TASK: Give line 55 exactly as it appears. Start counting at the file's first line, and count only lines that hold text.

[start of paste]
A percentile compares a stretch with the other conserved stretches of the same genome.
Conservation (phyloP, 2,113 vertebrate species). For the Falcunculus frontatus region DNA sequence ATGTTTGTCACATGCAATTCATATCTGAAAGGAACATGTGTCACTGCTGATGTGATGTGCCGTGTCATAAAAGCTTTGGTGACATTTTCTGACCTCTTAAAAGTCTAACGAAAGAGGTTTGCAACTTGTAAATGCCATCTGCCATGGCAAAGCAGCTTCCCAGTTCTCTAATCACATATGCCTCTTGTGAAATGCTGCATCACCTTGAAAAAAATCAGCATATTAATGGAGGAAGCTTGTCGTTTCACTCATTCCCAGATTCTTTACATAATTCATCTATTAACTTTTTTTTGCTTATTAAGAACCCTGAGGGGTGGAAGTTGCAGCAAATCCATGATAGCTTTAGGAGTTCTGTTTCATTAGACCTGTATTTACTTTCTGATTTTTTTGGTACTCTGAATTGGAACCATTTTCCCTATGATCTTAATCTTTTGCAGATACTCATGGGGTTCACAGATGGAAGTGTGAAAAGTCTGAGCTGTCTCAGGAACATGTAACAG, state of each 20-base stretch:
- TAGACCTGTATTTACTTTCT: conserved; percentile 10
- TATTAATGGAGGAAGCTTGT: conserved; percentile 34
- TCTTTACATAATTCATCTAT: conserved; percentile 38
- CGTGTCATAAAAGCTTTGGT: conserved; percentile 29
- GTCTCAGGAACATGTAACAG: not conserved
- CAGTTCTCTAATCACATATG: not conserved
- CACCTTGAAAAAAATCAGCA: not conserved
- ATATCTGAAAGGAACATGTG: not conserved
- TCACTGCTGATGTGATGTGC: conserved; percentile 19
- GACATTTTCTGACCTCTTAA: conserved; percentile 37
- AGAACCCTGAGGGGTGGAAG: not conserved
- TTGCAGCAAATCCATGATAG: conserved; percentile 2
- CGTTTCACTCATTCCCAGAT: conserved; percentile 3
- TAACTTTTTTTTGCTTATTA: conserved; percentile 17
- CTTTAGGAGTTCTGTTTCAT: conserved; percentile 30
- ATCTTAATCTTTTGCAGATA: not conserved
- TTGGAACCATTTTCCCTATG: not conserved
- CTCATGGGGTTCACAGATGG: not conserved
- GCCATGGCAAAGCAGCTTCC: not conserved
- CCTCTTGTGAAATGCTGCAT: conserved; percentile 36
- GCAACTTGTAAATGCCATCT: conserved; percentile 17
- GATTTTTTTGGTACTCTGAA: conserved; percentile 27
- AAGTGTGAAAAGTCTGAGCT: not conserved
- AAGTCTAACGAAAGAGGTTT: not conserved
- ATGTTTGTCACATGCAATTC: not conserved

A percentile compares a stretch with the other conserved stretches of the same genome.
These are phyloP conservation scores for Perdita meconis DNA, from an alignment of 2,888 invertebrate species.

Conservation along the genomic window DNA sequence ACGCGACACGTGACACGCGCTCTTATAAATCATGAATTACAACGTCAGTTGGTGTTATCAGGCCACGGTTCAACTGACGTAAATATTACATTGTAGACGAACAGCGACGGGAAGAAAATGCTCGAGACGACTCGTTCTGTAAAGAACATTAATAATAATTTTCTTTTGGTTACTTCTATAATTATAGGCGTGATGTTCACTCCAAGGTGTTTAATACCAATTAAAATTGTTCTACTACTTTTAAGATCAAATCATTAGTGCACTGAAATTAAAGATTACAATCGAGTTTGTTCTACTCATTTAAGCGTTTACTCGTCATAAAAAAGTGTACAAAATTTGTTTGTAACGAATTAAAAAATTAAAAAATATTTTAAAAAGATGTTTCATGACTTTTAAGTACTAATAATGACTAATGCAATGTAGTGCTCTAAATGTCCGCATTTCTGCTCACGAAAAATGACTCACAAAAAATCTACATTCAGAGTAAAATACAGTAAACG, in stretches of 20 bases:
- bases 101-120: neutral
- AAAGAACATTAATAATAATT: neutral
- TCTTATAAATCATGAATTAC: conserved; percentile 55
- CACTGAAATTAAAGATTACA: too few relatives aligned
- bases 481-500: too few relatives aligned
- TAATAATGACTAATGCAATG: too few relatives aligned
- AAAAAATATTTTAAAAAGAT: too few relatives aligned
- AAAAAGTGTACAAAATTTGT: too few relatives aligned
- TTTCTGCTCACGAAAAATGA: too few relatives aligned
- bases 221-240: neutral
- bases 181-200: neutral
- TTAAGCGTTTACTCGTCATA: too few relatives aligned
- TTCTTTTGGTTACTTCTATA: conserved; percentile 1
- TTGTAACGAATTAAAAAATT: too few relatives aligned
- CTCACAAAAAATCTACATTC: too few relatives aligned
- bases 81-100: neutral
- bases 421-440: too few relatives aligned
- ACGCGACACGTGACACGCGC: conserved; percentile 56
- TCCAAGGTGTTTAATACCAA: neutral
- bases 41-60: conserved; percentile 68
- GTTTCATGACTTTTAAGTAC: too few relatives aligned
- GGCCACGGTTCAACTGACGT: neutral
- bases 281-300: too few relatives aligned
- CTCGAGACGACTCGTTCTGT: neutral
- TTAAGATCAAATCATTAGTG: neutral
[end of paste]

- TTAAGATCAAATCATTAGTG: neutral